Walter Reed, former public relations director for the National Automatic Merchandising Association, responded on March 7, 2011 to an article that appeared in The Chicago Tribune claiming that automated retailing would replace traditional retailers.
Dear Alana Semuels,
Your story in the March 7 Tribune about machines replacing retail employees brought back memories - and it triggered amusement as well.
You see, I was an international vending machine industry expert, chief spokesman and international consultant for some 40 years (1958-2000). Over that time span stories like yours, often triggered by companies like AVT in your story, periodically announced that dispensing machines (then coin-operated, now even triggered via cell phones) would take over conventional retail functions.
As chief spokesman of the US vending machine trade association during those decades I always tried to explain to the writers and their publications and to broadcast media that they had been hoodwinked by ambitious (and unrealistic) promoters - ALWAYS promising revolution but never succeeding. I must admit that my attempts were NEVER successful. I can guarantee you, from long experience that YOUR predictions also will not see the light of day.
Allow me to explain: The earliest similar prediction came in the 1960's, announcing that Macy's NYC Department store on Herald Square was introducing vending machines for selling men's underwear (and would revolutionize retailing, of course). The experiment faded away, quietly.
A few years later a German inventor touted the idea of encroaching on grocery stores and supermarkets with his new and shiny vending machine stores, operating 24/7 and selling everything one needed to cook and keep house. One such installation was made in Wiesbaden and touted in the USA. It never caught on, but a few of his descendants can still be seen in a few train and transit stations in central Europe (but you can count them with your 10 fingers). Soon thereafter Tenneco Oil Company touted the same devices and announced that they would soon be installed in filling stations all over the US. Only one was ever installed, in suburban Atlanta. Yes, I visited it - and the Wiesbaden installation too. What followed, however were hundreds of thousands conventional C-Stores, and they're still serving millions of drivers. End of the vending machine revolution.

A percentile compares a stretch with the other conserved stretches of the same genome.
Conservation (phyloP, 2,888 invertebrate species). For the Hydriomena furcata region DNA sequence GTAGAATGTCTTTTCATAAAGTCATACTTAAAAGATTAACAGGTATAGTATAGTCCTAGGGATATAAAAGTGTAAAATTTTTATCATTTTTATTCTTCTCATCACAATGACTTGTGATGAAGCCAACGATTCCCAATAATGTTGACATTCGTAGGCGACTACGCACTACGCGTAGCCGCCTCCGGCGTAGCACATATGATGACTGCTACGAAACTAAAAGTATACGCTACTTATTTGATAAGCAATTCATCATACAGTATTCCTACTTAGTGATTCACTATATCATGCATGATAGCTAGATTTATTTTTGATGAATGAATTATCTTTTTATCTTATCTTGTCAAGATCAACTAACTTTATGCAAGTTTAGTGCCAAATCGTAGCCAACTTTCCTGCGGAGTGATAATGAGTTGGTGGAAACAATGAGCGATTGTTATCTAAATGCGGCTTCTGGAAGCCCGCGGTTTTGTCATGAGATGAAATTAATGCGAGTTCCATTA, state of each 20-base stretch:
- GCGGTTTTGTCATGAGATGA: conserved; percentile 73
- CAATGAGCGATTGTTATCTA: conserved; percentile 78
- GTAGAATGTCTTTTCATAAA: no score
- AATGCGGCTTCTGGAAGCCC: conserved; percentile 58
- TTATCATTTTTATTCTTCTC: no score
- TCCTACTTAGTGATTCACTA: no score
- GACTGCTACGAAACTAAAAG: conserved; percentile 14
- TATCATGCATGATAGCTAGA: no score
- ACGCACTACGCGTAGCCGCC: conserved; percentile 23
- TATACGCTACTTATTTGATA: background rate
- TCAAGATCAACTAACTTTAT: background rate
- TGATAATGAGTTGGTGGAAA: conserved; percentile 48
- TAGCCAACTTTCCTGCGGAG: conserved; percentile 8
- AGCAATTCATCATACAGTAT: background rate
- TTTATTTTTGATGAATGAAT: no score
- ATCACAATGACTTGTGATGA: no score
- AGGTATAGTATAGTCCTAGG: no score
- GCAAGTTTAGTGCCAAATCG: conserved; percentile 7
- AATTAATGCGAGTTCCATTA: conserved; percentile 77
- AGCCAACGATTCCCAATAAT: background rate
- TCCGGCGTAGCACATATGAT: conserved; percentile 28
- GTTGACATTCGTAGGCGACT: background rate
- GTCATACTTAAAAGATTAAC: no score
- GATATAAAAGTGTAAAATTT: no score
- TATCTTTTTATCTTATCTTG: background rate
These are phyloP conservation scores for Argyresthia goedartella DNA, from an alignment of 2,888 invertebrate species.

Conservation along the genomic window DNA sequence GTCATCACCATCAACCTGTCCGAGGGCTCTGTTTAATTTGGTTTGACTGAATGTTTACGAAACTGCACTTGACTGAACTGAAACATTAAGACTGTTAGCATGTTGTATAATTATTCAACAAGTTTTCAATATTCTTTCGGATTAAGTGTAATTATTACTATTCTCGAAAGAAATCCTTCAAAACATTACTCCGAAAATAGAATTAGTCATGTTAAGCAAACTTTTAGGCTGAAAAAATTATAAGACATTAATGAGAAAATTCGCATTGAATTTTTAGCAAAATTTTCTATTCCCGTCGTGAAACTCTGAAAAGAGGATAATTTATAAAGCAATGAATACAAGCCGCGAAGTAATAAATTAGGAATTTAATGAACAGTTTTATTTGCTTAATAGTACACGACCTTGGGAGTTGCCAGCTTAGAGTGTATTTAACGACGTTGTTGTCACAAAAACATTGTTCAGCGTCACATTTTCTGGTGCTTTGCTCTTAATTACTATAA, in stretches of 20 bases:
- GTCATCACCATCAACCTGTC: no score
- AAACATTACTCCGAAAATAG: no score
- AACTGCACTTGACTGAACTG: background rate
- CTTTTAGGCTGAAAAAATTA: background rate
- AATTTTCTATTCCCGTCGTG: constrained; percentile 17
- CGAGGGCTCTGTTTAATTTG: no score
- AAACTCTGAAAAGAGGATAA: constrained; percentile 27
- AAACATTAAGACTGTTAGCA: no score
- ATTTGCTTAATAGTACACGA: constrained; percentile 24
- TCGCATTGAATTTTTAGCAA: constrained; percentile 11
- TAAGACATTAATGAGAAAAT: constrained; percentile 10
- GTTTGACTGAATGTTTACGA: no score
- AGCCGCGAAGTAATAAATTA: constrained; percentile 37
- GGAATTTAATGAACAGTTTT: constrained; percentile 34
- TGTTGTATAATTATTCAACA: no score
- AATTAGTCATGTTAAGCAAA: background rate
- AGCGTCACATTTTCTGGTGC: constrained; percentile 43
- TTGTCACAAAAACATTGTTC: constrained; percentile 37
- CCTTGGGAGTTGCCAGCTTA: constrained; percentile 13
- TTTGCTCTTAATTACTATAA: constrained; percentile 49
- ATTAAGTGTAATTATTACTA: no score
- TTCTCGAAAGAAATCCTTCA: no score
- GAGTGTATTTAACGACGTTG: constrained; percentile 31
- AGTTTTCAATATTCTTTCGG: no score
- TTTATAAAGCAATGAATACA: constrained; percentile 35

In the 1980's announcements like yours today began touting coin-operated French-fried potato vending machines. I counseled several international clients on that one (mostly to caution them) and I can assure you that McDonald's leaders were NOT quaking in their boots. These machines were shown regularly at vending industry trade shows here and abroad, but now they're practically all gone. Too many readily available McDonalds, Burger Kings and Irving's Hot Dog stores with better products took care of that. About the same time the future of automated grocery stores resurfaced because two had been installed in Japan (which also did not survive). More recently low-priced tech stuff was touted as becoming a trend in vending machines and I have frequently passed a lonesome one at Macy's in Old Orchard, yet have yet to see anyone buying from it.
I think you can understand my skepticism. It was first triggered by vending industry history books which tell the story of an inventor who was predicting an automatic grocery store in Memphis in the 1930's!!!!. It too never become reality, long before my time. Honest. By the 1950's books and magazines were displayed and sold in a limited number of vending machines in some US cities amid predictions of the negative effect on conventional bookstores surfaced. That never happened either - not until Kindle arrived on the scene.
I hate to disappoint you, but no retail employees need to worry about machines. Amazon, yes - but not vending machines.
As you can see, you reached at least ONE reader.
All best wishes,